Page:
Back on the 10-ton bike, I cross over the freeway on Kelbaker Road and reenter Mojave National Preserve. Phew, suddenly it's nice and quiet again, away from the freeway madness. But I'm still not sure exactly where I'm going.
The big curve at the 10-mile point along Kelbaker Road
I begin the seven-mile-per-hour trudge up Kelbaker Road in the 100-degree heat, repeating my route into the Preserve eight days ago when I began this trip. It will be at least 10 miles until I reach areas where camping might be appealing.
A half-mile past the freeway crossing, I pass a minivan that pulled off the pavement too far and apparently got stuck in the sand. The driver is standing by the road talking on her cell phone, probably ordering a tow truck. If her location were further in the Preserve away from the freeway, where she might actually be stranded and without phone access, I would stop to see if I could help.
After a couple more miles, I realize that my full tummy is slowing me down a little. Maybe I should be sitting in a plush sofa instead. I drift along up the road with a sense of satisfaction that I've accomplished the big goal for the day—the ride from Tecopa Hot Springs to Baker.
12 miles up the slow Kelbaker Road trudge, I pass near Indian Springs Road
But it's not over yet. First of all, the long shadows and the golden sunlight of these last hours before a desert sunset are always most enjoyable.
I reach that ten-mile mark where Kelbaker Road turns right and there's a nice campsite to my left, just inside a wilderness area. I camped there during both of my previous trips out here, so I continue onward, not wanting to repeat the past more than necessary.
Since leaving Baker, time has been a slowly melting blur. Only a few cars have passed and the sun is getting lower. Part of me feels like I will just keep pedalling on uncontrollably forever, but I know that's not true. I want to stop somewhere and set up my tent while there's still some sunlight left.
After another mile and a half, I pass a sandy dirt road that leads off to my right to Seventeenmile Point, where there is a campsite, about two miles away. But I'm feeling lazy right now and wondering if I'd end up walking most of that distance.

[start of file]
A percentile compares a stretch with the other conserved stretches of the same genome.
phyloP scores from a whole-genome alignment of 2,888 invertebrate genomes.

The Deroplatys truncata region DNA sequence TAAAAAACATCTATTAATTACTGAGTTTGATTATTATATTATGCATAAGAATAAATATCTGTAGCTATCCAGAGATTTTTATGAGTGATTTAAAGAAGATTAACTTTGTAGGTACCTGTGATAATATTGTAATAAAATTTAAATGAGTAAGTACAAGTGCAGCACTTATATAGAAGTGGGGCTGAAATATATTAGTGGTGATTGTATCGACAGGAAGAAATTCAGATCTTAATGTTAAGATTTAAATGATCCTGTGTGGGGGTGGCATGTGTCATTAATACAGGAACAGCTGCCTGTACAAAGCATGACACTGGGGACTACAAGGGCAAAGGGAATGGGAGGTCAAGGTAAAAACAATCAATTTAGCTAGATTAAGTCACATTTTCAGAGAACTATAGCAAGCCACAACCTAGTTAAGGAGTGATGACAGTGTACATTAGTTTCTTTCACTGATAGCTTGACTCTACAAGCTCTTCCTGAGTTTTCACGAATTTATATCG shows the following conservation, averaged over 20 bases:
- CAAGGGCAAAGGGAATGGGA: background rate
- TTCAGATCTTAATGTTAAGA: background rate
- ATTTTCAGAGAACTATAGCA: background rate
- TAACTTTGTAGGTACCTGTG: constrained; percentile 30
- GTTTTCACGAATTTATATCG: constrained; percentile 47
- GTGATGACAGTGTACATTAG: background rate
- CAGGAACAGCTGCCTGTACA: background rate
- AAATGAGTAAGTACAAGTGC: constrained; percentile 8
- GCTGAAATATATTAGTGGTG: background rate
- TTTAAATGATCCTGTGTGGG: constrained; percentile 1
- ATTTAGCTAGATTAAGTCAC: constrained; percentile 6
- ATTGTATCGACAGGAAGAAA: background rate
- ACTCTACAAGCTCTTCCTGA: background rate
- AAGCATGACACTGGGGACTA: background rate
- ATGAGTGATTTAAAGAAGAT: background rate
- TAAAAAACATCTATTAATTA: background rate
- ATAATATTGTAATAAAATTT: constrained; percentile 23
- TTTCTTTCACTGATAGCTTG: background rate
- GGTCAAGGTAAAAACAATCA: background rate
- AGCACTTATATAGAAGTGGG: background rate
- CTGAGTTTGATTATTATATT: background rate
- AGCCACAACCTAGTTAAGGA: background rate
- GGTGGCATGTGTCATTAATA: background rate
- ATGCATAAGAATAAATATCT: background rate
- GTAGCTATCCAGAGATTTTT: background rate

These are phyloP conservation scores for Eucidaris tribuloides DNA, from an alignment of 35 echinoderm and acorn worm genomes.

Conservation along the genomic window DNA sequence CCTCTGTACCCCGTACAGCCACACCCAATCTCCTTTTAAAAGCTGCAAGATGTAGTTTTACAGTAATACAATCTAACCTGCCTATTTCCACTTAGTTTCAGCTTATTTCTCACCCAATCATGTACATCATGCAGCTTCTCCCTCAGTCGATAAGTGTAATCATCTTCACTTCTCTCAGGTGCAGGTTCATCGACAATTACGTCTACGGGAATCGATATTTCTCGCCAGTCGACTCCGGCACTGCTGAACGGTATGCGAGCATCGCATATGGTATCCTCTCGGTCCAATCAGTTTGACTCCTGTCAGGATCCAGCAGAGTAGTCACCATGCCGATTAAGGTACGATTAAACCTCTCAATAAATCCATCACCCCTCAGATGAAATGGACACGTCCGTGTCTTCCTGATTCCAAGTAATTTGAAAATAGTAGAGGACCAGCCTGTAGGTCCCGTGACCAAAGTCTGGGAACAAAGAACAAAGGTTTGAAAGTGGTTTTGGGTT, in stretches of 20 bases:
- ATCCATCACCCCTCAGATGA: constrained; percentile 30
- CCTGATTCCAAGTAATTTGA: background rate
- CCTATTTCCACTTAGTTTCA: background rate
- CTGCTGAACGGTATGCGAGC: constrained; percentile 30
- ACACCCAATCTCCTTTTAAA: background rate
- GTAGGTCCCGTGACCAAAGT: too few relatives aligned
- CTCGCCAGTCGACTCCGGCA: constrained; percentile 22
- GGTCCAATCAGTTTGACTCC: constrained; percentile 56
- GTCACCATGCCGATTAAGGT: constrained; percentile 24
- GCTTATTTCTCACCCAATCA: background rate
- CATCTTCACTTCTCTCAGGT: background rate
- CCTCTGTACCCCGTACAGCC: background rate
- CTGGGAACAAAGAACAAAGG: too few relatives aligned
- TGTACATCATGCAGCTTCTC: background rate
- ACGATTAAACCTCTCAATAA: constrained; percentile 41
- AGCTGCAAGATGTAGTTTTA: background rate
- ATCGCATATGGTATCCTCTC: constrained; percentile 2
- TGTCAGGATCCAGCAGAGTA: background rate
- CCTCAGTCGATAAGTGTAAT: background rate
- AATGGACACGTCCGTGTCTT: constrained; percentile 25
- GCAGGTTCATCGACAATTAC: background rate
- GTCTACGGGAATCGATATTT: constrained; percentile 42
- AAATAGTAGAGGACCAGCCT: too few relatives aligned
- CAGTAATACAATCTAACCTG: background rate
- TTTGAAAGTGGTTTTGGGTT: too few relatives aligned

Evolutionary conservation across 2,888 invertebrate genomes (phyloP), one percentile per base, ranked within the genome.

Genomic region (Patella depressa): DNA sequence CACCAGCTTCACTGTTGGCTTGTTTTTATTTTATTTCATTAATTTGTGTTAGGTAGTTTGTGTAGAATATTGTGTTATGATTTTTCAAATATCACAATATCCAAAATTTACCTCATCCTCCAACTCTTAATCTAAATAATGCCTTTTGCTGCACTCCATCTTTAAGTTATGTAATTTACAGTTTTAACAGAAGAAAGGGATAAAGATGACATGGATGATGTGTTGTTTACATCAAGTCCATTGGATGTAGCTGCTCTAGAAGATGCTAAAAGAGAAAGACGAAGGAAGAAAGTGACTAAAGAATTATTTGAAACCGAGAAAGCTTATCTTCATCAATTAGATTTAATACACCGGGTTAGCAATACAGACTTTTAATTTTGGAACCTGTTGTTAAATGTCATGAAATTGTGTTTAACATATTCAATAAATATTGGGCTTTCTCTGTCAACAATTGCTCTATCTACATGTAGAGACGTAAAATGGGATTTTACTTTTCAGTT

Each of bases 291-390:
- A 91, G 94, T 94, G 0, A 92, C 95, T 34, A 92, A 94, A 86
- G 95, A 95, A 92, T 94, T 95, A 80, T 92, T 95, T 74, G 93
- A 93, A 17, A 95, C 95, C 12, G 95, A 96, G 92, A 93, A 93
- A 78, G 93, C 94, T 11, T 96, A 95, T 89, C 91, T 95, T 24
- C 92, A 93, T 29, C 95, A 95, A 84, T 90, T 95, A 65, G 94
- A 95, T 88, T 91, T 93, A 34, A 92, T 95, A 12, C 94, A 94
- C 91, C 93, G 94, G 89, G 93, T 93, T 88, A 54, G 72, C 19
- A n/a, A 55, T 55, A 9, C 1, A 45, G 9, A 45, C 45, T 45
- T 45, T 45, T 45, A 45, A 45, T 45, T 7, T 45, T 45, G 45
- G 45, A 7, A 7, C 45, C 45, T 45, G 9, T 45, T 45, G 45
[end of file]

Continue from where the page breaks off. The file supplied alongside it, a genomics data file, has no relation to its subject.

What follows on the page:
Do not set up camp immediately next to the old lava flow where rocks occasionally come down!
A little further, around the 12-mile mark on Kelbaker Road, I'm watching for the three-mile-long dirt road to Indian Springs, another location that I've been wanting to visit but haven't yet. This would be the perfect occasion to go there, but I probably wouldn't have enough time and energy to make it there before sunset up the slow, sandy road.
So I keep riding, sticking to the easy, predictable pavement. I love this part of Kelbaker Road where it slowly approaches the edge of the lava flows. Yes, this will be the place! I decide that I'll camp out in that area just before Willow Wash where I stopped and took photos on the first day of the trip.
Around the bend, up a little hill and, presto, I'm there! I pull in to the wash between the two hills and ride as far back from Kelbaker Road as possible. I don't really like the idea of camping so close to the road where it's easy for any passing car to pull in, but this is something I'll have to live with tonight!
I need a shower! For now, I'll just have to wipe the sticky salt and sweat residue off my face, ears and neck
As I walk around trying to choose the precise spot for my tent, I realize that I should not set up camp too close to the old lava flow. Piles of rocks here and there indicate that do rocks occasionally fall down from there every now and then.
I set up my tent quickly and I'm home now. It's almost sunset and all is quiet. With the day's work done, the peculiar beauty of the Mojave Desert inspires me again in the rocky surroundings.
Unfortunately, the beer that I bought in Baker is not really cold any more, but it's still more refreshing than my warm drinking water.
I sit outside the tent briefly, but too many flies are finding the sweat, salt and sunscreen of my body to be irresistibly tasty. So I crawl into my tent and hide, watching the sunlight disappear from inside instead, while writing notes in my journal, sipping on beer and puffing on a pipe.
Home for the night is set up by the lava flow
The sun long gone, I step outside to urinate. I pause to mindlessly enjoy the black skies with its many stars. Still no moon tonight. And the silence of it all.
Well, not quite... there are lots of crickets out tonight, which I didn't expect in this spot. They are trying to sing me to sleep. Once I get back into my tent, they succeed.